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In classrooms and out, Israel and Azerbaijan are ‘seeing each other as friends’

Between the table used for robotics and an adjacent one featuring three simultaneous student chess games, the setting in the Haifa suburb of Kiryat Bialik could have been mistaken for a playroom.

Azerbaijan  image
Seventh grader Eden Yousef (left) and her classmates leading a presentation on Azerbaijan’s culture for educators from that country visiting Israel, including Emin Amrullayev (third from left). Photo credit: Hillel Kuttler

A 5-inch by 5-inch rectangle constructed from Lego pieces, a motor, and sensors whirred across a tabletop and returned, its motions impressing a dozen first-time visitors to an Israeli junior high school in mid-January.

Between the table used for robotics and an adjacent one featuring three simultaneous student chess games, the setting in the Haifa suburb of Kiryat Bialik could have been mistaken for a playroom. Instead, it's a key resource in developing young minds-and the visitors, educators from Azerbaijan, saw it as a potential model to implement back home.

The Azeri group of 10 high school principals and two education ministry officials had come for a weeklong look at a system that's helped to spur Israel's famed start-up economy.

Azerbaijan-a mountainous former Soviet republic of 10 million people along the Caspian Sea-is intent on improving its capabilities in science, innovation, and creativity, and sees Israel as a beacon. January's delegation will be followed by 50 Azeri high school teachers spending most of March in Israel, to examine the education system in greater depth, with reciprocal visits by Israeli experts. The trips aim to implement changes in Azerbaijan's curricula when the next school term starts in September.

Arthur Lenk, who served from 2005 to 2009 as Israel's ambassador to Azerbaijan, called the education ties "a feel-good story" of the Jewish state's efforts in "building the next generation of Azeri kids" who'll launch an innovation-driven economy.

Such collaboration is particularly important for Israel, given that Azerbaijan is a secular Muslim-majority country bordering Iran. Since the establishment of diplomatic relations in 1992, bilateral trade has centered on defense and energy; one-third of Israel's gasoline is purchased from Azerbaijan.

Several members of the Azeri delegation refrained from discussing geopolitics and strategic alliances with an inquiring journalist, preferring education-centric topics.

The visit's roots were planted at a late-2017 meeting in Azerbaijan's capital of Baku between Lenk, then a consultant retired from the foreign ministry, and his host, education minister Mikayil Jabbarov. By then, Azerbaijan had purchased $4 billion in Israeli defense equipment and sought to improve the technical proficiency of those who'd be using it.

Lenk said he quickly settled on a partner: ORT Israel, a network of 200 junior high and high schools known for science and technology education, which also writes curricula used in other Israeli school systems. ORT's innovative pedagogy includes multidisciplinary collaboration among teachers, student-driven projects, even downtime for pupils to explore intellectually, as in the classroom housing the Lego robotics table and chess boards.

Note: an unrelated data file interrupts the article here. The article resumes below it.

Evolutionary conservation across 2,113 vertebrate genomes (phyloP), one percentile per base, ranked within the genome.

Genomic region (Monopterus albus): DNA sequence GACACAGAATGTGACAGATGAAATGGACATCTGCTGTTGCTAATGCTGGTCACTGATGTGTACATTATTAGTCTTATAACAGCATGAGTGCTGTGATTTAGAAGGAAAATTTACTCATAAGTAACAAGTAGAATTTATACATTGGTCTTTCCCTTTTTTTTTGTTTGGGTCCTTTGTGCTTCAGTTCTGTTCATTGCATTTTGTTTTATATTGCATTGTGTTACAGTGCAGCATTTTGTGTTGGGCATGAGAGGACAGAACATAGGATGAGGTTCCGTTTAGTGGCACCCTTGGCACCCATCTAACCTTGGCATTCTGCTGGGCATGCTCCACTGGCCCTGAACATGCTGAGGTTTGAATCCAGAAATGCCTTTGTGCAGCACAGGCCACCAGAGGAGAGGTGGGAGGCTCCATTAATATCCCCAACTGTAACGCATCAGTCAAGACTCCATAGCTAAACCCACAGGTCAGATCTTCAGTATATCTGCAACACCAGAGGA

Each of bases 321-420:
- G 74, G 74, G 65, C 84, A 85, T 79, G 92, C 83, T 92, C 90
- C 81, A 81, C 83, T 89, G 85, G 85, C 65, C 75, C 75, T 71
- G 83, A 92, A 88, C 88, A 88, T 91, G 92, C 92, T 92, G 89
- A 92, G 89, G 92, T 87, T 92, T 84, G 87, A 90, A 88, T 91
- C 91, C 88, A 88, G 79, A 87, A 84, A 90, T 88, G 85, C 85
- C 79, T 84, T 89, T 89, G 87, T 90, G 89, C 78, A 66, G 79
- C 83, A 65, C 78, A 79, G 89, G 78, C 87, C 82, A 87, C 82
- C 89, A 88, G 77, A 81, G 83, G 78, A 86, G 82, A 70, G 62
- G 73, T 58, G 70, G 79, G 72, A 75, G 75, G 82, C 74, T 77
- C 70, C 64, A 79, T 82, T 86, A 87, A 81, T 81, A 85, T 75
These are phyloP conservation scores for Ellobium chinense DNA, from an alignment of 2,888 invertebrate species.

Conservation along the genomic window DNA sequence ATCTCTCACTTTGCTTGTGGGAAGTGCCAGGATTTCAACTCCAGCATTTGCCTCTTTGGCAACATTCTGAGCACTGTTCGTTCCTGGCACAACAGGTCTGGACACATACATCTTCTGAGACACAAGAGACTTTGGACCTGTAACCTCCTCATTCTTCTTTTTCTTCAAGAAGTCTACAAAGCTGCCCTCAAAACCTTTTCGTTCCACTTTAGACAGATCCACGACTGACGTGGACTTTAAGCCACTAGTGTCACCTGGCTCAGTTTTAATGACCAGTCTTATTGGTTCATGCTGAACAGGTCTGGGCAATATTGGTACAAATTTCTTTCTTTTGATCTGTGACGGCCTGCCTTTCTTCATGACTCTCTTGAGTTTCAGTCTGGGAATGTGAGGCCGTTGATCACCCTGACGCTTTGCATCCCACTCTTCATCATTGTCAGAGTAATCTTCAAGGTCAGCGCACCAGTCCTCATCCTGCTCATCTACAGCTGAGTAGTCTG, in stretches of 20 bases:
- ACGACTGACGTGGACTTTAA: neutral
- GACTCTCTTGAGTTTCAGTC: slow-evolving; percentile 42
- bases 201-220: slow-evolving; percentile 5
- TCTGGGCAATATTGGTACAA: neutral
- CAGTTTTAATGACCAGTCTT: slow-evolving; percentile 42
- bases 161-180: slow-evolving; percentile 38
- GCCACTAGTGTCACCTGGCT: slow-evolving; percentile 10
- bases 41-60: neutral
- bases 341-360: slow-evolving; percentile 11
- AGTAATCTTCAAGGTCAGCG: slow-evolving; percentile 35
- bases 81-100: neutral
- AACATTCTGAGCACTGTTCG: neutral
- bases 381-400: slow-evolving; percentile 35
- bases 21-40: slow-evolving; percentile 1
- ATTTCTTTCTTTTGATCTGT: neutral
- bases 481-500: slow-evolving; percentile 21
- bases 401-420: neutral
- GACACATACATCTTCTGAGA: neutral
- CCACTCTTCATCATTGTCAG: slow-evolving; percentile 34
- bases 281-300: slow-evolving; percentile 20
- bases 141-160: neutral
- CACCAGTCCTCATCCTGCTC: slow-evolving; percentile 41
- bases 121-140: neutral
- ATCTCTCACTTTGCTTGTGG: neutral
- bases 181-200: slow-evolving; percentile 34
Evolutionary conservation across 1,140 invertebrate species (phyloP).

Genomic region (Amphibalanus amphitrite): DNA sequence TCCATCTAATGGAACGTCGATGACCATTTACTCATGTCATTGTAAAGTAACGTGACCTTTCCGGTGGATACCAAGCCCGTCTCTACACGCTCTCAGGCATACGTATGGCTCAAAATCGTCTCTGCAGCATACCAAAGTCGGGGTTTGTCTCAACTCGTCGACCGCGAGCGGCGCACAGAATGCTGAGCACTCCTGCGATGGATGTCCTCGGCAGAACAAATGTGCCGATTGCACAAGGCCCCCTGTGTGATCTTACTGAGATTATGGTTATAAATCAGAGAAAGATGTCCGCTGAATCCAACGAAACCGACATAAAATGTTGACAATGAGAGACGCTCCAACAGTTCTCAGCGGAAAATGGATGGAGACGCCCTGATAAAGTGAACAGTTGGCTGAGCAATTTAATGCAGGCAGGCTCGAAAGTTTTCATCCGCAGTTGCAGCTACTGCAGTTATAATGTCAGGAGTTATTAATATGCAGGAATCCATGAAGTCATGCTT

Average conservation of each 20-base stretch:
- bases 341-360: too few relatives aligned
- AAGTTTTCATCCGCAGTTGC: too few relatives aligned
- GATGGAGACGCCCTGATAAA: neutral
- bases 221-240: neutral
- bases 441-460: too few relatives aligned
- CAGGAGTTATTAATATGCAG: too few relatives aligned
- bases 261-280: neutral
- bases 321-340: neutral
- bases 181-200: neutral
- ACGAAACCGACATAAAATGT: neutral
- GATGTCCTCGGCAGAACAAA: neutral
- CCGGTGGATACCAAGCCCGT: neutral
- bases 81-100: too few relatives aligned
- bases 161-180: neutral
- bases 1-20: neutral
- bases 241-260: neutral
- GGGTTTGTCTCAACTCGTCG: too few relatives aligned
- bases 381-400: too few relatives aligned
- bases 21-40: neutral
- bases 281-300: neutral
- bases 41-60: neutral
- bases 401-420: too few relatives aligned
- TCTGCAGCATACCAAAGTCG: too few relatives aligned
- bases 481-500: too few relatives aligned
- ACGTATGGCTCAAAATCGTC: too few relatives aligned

"We are trying to transform our education. We want to be on the same level as other educational systems," Emin Amrullayev, an official in Azerbaijan's education ministry, said after visiting a school in the northern town of Kiryat Tivon on the delegation's first full day in Israel.

"If we don't bring [transformation] to school now, the children in 20 years will face serious challenges. What we've seen so far [in Israel] is a very brilliant example of project-based learning, especially that kids from different grades can collaborate," Amrullayev said. He mentioned also being impressed by the teaching of artificial intelligence and robotics.

At the Kiryat Bialik school, a young teacher told the visitors that his principal asked what subject he's passionate about beyond the English language, which he was hired to instruct. Astronomy, he'd responded-and promptly was assigned to teach that, too. Last year, his students collaborated on projects measuring light pollution and evaluating asteroids' potential for striking Earth.

One of his current students, seventh grader Eden Yousef, has roots in Baku: It's her father's hometown, and her grandparents still live there.

The Azeri educators' visit "is great, because-I don't want to boast, but Israel is very technologically advanced and teaches in innovative ways," she said. "I'm proud that the group from Azerbaijan is here and interested in advancing."

That, it is. The ORT schools' emphasis on robotics in classes and in students' free time appealed to Sevinj Orujova, a Baku principal. Back home, she said, students generally don't enter national, project-based competitions in science and engineering that many Israelis do.

The Israeli approach is "something special," she said. "It develops their IQs, but not only their IQs."

By next September, some of Azerbaijan's schools will have begun integrating robotics, with the curricula written by Israeli educators. Further collaboration in science education, including aerodynamics, has been proposed.

Said Lenk: "There's a benefit in sharing core skills and seeing each other
as friends."

Hillel Kuttler is a freelance writer living in Israel. You can reach him at hk@hillelthescribecommunications.com .

 



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